Obviously if the reaction is exothermic an increase in

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Unformatted text preview: cases, we can write: µA (T) = µA (P , T) + RT ln(aA) where aA is called the activity of substance A. ∅ ∅ For an ideal gas, A: aA = PA / P ∅ For a real gas, A: aA = fA / P ∅ For a pure solid A: aA = 1 (since ln(1) = 0, it leads to µA (P, T) = µA (P , T) ) ∅ ∅ For a pure liquid A: aA = 1 (since ln(1) = 0, it leads to µA (P, T) = µA (P , T) ) ∅ ∅ For a solute or a solvent in a solution, we can in general write aA = γA xA where is γA the activity coefficient and xA is the mole fraction of that component in solution. We can now rewrite the expression for the reaction free energy as: 192 ([ ) [ ∅ Δ RG = µ ∅ + RT ln(aC ) + 3 µ D + RT ln(aD ) − C ([µ ∅ A ) [ ∅ + RT ln(a A ) + 2 µ B + RT ln(aB ) ( ∅ ∅ Δ RG = µ ∅ + 3µ D − µ ∅ − 2µ B C A ) 1 3( % (aC ) (aD ) * + RT...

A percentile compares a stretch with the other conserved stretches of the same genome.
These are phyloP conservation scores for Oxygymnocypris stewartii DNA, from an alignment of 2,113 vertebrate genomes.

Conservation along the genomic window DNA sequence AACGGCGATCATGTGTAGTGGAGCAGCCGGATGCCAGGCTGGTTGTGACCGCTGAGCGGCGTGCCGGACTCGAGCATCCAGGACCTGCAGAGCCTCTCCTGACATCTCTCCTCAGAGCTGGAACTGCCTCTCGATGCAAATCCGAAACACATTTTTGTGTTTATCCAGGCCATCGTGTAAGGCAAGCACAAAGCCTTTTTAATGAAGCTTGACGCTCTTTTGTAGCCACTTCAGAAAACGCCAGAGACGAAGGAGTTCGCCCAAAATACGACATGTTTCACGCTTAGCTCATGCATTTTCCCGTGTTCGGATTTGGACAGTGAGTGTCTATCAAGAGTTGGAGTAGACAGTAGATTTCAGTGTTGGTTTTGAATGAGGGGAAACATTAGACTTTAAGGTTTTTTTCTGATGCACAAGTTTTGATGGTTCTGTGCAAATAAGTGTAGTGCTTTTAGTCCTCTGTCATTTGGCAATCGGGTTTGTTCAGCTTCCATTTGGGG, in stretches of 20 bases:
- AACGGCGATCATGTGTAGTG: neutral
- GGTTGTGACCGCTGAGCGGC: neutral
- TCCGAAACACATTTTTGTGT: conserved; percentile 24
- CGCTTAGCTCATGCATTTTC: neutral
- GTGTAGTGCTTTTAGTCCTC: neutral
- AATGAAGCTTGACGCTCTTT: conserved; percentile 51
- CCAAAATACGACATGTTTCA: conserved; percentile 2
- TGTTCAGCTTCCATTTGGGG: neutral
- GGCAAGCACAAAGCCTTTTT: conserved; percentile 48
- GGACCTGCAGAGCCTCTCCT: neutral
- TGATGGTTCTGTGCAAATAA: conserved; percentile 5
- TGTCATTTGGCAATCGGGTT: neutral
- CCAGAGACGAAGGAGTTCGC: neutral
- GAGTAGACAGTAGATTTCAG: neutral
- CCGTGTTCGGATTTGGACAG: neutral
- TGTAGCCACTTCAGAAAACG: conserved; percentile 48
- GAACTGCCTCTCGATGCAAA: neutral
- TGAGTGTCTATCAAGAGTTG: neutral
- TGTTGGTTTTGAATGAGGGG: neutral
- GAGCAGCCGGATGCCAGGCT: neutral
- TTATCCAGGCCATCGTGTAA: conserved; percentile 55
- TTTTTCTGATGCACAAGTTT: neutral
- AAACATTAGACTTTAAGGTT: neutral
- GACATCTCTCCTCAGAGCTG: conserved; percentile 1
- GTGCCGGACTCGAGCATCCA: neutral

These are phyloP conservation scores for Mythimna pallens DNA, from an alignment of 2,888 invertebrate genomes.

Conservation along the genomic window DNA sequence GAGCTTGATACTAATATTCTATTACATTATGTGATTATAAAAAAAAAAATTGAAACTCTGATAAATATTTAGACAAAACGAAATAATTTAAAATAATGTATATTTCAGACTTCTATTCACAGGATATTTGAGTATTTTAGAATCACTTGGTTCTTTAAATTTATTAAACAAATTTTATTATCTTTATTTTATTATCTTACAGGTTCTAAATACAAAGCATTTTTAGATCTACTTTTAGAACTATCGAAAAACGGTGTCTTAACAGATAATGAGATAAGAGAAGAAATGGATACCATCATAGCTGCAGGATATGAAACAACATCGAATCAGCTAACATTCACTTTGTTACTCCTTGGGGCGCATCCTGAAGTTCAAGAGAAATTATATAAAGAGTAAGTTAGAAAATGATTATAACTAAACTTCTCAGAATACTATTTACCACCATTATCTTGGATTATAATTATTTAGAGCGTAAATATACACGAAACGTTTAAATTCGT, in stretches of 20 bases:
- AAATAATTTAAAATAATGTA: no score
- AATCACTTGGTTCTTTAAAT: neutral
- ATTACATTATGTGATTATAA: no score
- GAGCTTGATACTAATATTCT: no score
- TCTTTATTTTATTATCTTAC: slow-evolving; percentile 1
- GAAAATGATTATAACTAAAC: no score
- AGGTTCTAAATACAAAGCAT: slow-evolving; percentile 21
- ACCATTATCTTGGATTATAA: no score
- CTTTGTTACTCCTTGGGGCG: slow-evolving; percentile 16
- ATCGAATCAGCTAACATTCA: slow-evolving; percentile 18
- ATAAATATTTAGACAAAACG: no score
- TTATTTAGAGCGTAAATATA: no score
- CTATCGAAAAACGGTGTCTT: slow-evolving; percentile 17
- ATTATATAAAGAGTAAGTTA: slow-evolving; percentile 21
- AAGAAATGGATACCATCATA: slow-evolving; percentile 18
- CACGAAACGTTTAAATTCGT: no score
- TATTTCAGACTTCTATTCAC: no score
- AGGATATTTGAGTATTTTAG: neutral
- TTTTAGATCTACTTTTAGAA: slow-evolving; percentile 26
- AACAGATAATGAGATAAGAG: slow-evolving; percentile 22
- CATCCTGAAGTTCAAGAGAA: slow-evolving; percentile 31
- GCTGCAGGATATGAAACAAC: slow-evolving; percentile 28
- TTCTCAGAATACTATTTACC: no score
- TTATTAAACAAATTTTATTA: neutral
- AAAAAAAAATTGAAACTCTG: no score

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This note was uploaded on 01/26/2014 for the course CHEM 3615 taught by Professor Aresker during the Spring '07 term at Virginia Tech.

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